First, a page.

01/29/2015 4:26PM

Sparkman: The 'Bird' has flown

Barbara D. Livingston
Birdatthewire is carrying the flag for late sire Summer Bird.

The stud career of Birdstone has been as odd as any stallion’s in recent memory. Despite retiring to Gainesway in 2005 with victories in the classic Belmont Stakes and Grade 1 Travers and Champagne to his credit, he never has been particularly popular with breeders but sired the classic winners Mine That Bird and Summer Bird, plus the graded winners Birdrun, Livin Lovin, and S. S. Stone, as well as two other stakes winners from his first crop of 66 named foals.

Even picky commercial Kentucky breeders who caviled Birdstone’s slight stature and the failure as a stallion of his sire, Grindstone, could not ignore that kind of production, but the increased quantity and quality of mares bred to Birdstone has not resulted in the expected blossoming of his stud career. In six more crops to reach the races, Birdstone has sired only seven more stakes winners, and only two of those are graded winners.

Birdstone’s 50-to-1 Kentucky Derby winner, Mine That Bird, was a gelding, and his other classic winner, Summer Bird, was given only a brief chance to make it at stud in Kentucky before being sold to Japan, where he died in 2013 after standing only one season. Summer Bird’s first crop raced at 2 in 2014 and predictably did not particularly shine, but if the victory of daughter Birdatthewire in the Grade 2 Forward Gal Stakes on Jan. 24 is a reliable indicator, the progeny of Summer Bird may emulate their sire and be more effective racehorses as they mature.

Summer Bird was bred in Florida by his owners, Drs. K.K. and Vilasini Jayaraman, and did not race at 2. He made his first start March 1, 2009, at Oaklawn Park and finished a fast-closing fourth, beaten a length, over the inadequate distance of six furlongs. Wheeled back 18 days later by trainer Tim Ice, he scored an easy maiden victory at 1 1/16 miles at the resort track. In the Grade 2 Arkansas Derby about three weeks later, Summer Bird was a long way last for the first six furlongs but circled the field on the turn to finish third, beaten a half-length by Papa Clem and three-quarters of a length by Old Fashioned.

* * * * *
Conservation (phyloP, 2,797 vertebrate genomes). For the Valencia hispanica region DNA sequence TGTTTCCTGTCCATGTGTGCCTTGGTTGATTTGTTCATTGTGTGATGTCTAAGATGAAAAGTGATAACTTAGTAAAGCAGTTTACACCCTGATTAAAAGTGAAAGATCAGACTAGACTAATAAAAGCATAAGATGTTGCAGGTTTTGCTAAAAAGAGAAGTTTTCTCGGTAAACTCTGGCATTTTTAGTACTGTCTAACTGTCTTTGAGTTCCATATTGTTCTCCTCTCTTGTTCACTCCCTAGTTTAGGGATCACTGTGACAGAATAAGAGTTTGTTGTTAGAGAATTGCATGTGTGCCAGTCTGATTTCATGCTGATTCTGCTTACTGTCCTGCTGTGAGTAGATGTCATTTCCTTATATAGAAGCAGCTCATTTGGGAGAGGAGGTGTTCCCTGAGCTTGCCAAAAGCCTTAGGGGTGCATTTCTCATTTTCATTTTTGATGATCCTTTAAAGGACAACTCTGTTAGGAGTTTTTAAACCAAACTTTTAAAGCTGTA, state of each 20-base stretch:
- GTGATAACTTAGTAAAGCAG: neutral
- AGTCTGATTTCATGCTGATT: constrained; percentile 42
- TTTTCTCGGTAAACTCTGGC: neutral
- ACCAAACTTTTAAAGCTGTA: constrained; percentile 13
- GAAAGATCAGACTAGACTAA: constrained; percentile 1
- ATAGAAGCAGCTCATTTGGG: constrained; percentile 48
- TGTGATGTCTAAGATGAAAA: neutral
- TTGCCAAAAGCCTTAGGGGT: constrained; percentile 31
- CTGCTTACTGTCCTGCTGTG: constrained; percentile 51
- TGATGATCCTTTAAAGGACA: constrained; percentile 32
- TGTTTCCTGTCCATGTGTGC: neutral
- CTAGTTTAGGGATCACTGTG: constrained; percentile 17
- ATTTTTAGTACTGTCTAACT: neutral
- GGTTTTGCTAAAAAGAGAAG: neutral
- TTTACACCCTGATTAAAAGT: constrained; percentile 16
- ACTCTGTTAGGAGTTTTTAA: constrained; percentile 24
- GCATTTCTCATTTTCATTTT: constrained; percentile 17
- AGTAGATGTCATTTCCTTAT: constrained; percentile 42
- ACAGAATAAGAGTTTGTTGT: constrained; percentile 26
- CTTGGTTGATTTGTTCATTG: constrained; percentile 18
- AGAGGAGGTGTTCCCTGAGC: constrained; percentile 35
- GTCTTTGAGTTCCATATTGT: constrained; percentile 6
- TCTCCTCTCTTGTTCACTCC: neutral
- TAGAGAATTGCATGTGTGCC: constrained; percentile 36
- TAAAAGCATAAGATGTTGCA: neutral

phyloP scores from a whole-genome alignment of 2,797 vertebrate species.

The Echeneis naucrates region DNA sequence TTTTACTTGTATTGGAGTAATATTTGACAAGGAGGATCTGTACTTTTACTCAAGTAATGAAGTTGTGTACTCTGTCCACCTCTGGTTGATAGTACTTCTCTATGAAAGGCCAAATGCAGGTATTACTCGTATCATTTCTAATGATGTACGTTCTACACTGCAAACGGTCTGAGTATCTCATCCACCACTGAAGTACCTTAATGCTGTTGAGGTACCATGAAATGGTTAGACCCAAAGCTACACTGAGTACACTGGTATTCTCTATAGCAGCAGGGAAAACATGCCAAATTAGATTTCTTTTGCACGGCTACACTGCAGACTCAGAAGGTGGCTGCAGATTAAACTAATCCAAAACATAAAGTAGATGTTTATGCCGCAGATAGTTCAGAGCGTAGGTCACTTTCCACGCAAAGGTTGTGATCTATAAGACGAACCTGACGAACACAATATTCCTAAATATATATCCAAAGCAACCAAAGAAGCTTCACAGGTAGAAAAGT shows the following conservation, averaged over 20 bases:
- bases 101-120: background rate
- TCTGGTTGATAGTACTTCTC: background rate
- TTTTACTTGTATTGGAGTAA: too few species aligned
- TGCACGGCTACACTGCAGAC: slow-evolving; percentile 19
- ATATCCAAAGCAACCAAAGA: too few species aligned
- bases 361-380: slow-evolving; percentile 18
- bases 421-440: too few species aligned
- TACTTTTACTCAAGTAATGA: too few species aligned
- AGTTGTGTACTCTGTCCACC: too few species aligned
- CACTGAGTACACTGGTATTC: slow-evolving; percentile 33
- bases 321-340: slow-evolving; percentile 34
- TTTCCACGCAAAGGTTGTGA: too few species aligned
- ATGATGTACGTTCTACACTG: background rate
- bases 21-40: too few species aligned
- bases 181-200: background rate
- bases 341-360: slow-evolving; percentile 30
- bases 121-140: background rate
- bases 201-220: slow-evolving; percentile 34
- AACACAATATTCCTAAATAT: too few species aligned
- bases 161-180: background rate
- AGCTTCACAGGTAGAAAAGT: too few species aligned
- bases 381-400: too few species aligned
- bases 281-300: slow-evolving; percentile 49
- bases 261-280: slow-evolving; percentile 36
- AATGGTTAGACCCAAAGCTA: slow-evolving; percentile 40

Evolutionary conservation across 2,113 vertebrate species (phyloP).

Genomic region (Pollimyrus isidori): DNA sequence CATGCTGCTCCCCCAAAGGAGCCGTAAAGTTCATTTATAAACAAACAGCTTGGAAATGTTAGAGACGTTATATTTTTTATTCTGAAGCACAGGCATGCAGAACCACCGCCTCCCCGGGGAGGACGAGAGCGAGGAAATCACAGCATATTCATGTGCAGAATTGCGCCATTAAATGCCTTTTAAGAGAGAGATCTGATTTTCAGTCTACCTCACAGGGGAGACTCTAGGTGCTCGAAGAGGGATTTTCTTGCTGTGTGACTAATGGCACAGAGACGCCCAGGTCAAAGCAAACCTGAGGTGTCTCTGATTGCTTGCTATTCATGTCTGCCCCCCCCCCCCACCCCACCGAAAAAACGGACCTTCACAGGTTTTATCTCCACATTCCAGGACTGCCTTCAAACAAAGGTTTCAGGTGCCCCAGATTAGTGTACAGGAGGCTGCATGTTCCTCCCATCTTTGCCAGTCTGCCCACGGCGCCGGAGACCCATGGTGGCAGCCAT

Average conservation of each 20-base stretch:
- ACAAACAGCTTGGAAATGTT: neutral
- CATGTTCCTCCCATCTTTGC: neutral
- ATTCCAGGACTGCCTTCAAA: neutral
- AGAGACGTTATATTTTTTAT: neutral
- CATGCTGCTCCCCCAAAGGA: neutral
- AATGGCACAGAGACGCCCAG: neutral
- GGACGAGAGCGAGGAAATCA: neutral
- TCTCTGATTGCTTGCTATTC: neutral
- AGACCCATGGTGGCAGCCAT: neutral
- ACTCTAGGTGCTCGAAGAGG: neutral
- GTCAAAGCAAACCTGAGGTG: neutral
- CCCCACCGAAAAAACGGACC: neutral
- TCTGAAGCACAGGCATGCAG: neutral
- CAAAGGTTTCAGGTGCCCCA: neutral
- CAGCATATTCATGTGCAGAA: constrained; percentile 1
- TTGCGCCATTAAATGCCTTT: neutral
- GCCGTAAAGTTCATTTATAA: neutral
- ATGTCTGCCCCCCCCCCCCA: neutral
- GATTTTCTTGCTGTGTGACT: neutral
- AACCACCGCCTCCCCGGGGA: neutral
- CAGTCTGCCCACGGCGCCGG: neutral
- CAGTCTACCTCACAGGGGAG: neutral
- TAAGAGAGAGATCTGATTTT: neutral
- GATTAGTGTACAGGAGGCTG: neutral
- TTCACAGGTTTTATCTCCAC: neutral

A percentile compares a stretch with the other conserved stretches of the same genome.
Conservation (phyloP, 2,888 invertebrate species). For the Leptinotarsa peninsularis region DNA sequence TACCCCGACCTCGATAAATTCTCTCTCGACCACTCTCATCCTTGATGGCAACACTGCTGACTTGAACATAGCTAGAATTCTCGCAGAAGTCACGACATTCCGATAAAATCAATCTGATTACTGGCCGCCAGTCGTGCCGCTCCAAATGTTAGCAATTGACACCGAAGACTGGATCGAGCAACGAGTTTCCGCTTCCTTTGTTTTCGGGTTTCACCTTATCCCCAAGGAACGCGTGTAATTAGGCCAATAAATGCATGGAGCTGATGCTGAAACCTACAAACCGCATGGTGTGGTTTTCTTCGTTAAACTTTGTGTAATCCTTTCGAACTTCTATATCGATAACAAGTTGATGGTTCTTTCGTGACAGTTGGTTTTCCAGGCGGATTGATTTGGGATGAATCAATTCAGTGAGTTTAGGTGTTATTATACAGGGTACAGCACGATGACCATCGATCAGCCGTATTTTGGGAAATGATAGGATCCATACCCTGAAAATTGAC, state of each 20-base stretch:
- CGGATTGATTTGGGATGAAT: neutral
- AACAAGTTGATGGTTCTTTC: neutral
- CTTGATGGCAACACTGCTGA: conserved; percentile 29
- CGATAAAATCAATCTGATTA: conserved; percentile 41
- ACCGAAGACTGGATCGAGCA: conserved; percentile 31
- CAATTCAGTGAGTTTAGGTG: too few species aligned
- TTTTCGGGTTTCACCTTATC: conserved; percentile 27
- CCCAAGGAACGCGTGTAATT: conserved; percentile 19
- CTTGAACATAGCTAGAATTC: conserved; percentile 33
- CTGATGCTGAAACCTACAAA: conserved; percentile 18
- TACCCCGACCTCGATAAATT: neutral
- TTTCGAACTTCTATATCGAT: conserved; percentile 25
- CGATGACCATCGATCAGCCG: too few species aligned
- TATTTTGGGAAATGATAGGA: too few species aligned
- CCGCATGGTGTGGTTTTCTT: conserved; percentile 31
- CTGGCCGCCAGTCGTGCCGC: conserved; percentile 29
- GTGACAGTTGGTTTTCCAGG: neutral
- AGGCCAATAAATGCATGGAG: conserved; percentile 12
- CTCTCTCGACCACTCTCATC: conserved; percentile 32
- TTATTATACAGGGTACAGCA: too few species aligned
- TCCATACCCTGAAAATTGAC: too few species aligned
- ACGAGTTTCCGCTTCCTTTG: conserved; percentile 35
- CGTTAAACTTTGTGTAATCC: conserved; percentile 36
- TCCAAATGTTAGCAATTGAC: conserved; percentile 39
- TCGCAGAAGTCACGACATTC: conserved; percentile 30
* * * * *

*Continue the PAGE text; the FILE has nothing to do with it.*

Summer Bird had shown absolutely no early speed in his three races at Oaklawn and not surprisingly was soon mired in traffic toward the back of the big field in the Kentucky Derby. He made a big run around the outside of the field on the far turn but could not sustain his bid and finished sixth, beaten 13 lengths by Mine That Bird.

Ice and the Jayaramans wisely decided to skip the Preakness Stakes in favor of an attempt at the Belmont Stakes. Over the longer distance, Summer Bird was able to lay much closer to the pace and stayed on determinedly down the stretch to rally past the pace-setting Dunkirk to win in a final time of 2:27.54, with Mine That Bird third.

In the Belmont, Summer Bird had shown more early speed than previously, but in essence, he outstayed his rivals, going farther ahead the farther they went. Over three furlongs shorter in the Grade 1 Haskell Invitational, he was able to lay third, just a couple lengths off the strong pace set by the speedy Munnings, but he had no answer to the brilliant turn of foot displayed by the eventual champion filly Rachel Alexandra and finished second, beaten six lengths.

Summer Bird clearly was developing more speed as he matured, and he showed it again in the Travers, sitting third behind Kensei and Our Edge before rolling to the lead on the turn and drawing off to beat the late-charging Hold Me Back by 3 1/2 lengths. The Birdstone colt pressed the pace even closer in the Grade 1 Jockey Club Gold Cup, not allowing the speedy Quality Road a comfortable lead and wearing him down in the stretch for a one-length victory.

Summer Bird had proven himself the best of the 3-year-old colts of 2009, but he had not faced the best older horses until the Breeders’ Cup Classic run over the synthetic surface at Santa Anita. Sixth in the middle of the pack early, he ran on gamely through the stretch but could not match the finishing speed of the then-undefeated Zenyatta or the turf horses Gio Ponti and Twice Over, finishing fourth, beaten three lengths.